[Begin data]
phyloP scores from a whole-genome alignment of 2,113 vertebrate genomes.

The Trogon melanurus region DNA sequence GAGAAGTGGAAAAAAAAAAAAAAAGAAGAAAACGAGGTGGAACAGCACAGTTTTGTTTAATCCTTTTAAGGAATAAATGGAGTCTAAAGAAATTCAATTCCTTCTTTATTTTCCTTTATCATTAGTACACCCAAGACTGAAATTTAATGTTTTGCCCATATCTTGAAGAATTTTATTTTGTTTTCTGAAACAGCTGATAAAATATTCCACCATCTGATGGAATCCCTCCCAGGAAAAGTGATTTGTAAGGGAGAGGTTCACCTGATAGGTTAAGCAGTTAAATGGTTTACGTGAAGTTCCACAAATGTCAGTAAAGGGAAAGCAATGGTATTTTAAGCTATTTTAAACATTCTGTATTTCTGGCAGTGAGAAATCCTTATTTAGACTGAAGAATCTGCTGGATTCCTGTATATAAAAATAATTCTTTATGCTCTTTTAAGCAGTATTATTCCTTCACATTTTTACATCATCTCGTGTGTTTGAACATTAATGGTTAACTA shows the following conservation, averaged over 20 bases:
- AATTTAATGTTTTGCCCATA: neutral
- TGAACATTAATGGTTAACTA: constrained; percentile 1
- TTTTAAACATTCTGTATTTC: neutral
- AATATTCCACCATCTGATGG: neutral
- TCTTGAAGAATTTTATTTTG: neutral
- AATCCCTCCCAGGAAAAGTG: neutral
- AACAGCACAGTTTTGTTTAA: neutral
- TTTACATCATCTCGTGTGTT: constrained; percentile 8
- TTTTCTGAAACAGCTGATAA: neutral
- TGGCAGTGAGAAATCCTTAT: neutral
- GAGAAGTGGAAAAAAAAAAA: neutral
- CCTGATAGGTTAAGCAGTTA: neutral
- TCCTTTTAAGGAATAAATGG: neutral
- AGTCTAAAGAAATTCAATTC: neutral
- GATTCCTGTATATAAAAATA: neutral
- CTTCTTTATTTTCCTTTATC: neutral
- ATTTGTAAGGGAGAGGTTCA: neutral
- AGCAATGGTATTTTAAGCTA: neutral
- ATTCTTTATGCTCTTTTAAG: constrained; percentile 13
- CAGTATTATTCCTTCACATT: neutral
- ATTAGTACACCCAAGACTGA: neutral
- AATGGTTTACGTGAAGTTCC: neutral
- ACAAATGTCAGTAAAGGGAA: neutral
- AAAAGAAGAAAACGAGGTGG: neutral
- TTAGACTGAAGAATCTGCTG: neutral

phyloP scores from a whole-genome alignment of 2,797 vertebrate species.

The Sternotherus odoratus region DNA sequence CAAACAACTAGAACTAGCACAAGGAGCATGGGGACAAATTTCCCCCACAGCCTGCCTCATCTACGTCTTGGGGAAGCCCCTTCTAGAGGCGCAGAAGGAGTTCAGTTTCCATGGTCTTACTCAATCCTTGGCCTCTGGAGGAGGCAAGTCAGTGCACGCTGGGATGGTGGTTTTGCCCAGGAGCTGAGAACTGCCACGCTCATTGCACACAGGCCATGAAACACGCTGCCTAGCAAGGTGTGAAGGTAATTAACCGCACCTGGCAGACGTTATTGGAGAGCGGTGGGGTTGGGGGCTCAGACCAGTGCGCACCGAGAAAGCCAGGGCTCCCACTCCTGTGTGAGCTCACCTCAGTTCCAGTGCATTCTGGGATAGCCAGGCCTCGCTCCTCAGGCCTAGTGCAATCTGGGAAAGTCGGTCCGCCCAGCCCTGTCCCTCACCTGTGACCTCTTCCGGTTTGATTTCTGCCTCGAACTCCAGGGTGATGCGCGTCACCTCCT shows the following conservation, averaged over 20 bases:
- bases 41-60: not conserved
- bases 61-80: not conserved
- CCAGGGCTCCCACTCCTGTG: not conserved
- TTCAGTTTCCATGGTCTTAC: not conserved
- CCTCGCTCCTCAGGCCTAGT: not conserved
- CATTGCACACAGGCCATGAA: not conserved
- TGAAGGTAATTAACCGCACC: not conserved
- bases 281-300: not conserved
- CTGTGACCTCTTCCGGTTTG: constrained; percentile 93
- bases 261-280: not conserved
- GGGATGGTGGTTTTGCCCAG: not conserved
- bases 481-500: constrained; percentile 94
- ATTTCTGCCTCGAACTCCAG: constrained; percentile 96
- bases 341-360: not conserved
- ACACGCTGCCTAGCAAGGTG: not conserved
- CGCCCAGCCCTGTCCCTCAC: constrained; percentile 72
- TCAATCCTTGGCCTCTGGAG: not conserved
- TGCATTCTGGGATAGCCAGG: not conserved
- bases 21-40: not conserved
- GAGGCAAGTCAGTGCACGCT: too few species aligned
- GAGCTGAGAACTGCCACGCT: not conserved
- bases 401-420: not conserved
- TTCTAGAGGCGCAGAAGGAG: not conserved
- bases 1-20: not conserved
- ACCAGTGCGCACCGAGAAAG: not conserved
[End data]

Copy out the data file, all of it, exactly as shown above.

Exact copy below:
phyloP scores from a whole-genome alignment of 2,113 vertebrate genomes.

The Trogon melanurus region DNA sequence GAGAAGTGGAAAAAAAAAAAAAAAGAAGAAAACGAGGTGGAACAGCACAGTTTTGTTTAATCCTTTTAAGGAATAAATGGAGTCTAAAGAAATTCAATTCCTTCTTTATTTTCCTTTATCATTAGTACACCCAAGACTGAAATTTAATGTTTTGCCCATATCTTGAAGAATTTTATTTTGTTTTCTGAAACAGCTGATAAAATATTCCACCATCTGATGGAATCCCTCCCAGGAAAAGTGATTTGTAAGGGAGAGGTTCACCTGATAGGTTAAGCAGTTAAATGGTTTACGTGAAGTTCCACAAATGTCAGTAAAGGGAAAGCAATGGTATTTTAAGCTATTTTAAACATTCTGTATTTCTGGCAGTGAGAAATCCTTATTTAGACTGAAGAATCTGCTGGATTCCTGTATATAAAAATAATTCTTTATGCTCTTTTAAGCAGTATTATTCCTTCACATTTTTACATCATCTCGTGTGTTTGAACATTAATGGTTAACTA shows the following conservation, averaged over 20 bases:
- AATTTAATGTTTTGCCCATA: neutral
- TGAACATTAATGGTTAACTA: constrained; percentile 1
- TTTTAAACATTCTGTATTTC: neutral
- AATATTCCACCATCTGATGG: neutral
- TCTTGAAGAATTTTATTTTG: neutral
- AATCCCTCCCAGGAAAAGTG: neutral
- AACAGCACAGTTTTGTTTAA: neutral
- TTTACATCATCTCGTGTGTT: constrained; percentile 8
- TTTTCTGAAACAGCTGATAA: neutral
- TGGCAGTGAGAAATCCTTAT: neutral
- GAGAAGTGGAAAAAAAAAAA: neutral
- CCTGATAGGTTAAGCAGTTA: neutral
- TCCTTTTAAGGAATAAATGG: neutral
- AGTCTAAAGAAATTCAATTC: neutral
- GATTCCTGTATATAAAAATA: neutral
- CTTCTTTATTTTCCTTTATC: neutral
- ATTTGTAAGGGAGAGGTTCA: neutral
- AGCAATGGTATTTTAAGCTA: neutral
- ATTCTTTATGCTCTTTTAAG: constrained; percentile 13
- CAGTATTATTCCTTCACATT: neutral
- ATTAGTACACCCAAGACTGA: neutral
- AATGGTTTACGTGAAGTTCC: neutral
- ACAAATGTCAGTAAAGGGAA: neutral
- AAAAGAAGAAAACGAGGTGG: neutral
- TTAGACTGAAGAATCTGCTG: neutral

phyloP scores from a whole-genome alignment of 2,797 vertebrate species.

The Sternotherus odoratus region DNA sequence CAAACAACTAGAACTAGCACAAGGAGCATGGGGACAAATTTCCCCCACAGCCTGCCTCATCTACGTCTTGGGGAAGCCCCTTCTAGAGGCGCAGAAGGAGTTCAGTTTCCATGGTCTTACTCAATCCTTGGCCTCTGGAGGAGGCAAGTCAGTGCACGCTGGGATGGTGGTTTTGCCCAGGAGCTGAGAACTGCCACGCTCATTGCACACAGGCCATGAAACACGCTGCCTAGCAAGGTGTGAAGGTAATTAACCGCACCTGGCAGACGTTATTGGAGAGCGGTGGGGTTGGGGGCTCAGACCAGTGCGCACCGAGAAAGCCAGGGCTCCCACTCCTGTGTGAGCTCACCTCAGTTCCAGTGCATTCTGGGATAGCCAGGCCTCGCTCCTCAGGCCTAGTGCAATCTGGGAAAGTCGGTCCGCCCAGCCCTGTCCCTCACCTGTGACCTCTTCCGGTTTGATTTCTGCCTCGAACTCCAGGGTGATGCGCGTCACCTCCT shows the following conservation, averaged over 20 bases:
- bases 41-60: not conserved
- bases 61-80: not conserved
- CCAGGGCTCCCACTCCTGTG: not conserved
- TTCAGTTTCCATGGTCTTAC: not conserved
- CCTCGCTCCTCAGGCCTAGT: not conserved
- CATTGCACACAGGCCATGAA: not conserved
- TGAAGGTAATTAACCGCACC: not conserved
- bases 281-300: not conserved
- CTGTGACCTCTTCCGGTTTG: constrained; percentile 93
- bases 261-280: not conserved
- GGGATGGTGGTTTTGCCCAG: not conserved
- bases 481-500: constrained; percentile 94
- ATTTCTGCCTCGAACTCCAG: constrained; percentile 96
- bases 341-360: not conserved
- ACACGCTGCCTAGCAAGGTG: not conserved
- CGCCCAGCCCTGTCCCTCAC: constrained; percentile 72
- TCAATCCTTGGCCTCTGGAG: not conserved
- TGCATTCTGGGATAGCCAGG: not conserved
- bases 21-40: not conserved
- GAGGCAAGTCAGTGCACGCT: too few species aligned
- GAGCTGAGAACTGCCACGCT: not conserved
- bases 401-420: not conserved
- TTCTAGAGGCGCAGAAGGAG: not conserved
- bases 1-20: not conserved
- ACCAGTGCGCACCGAGAAAG: not conserved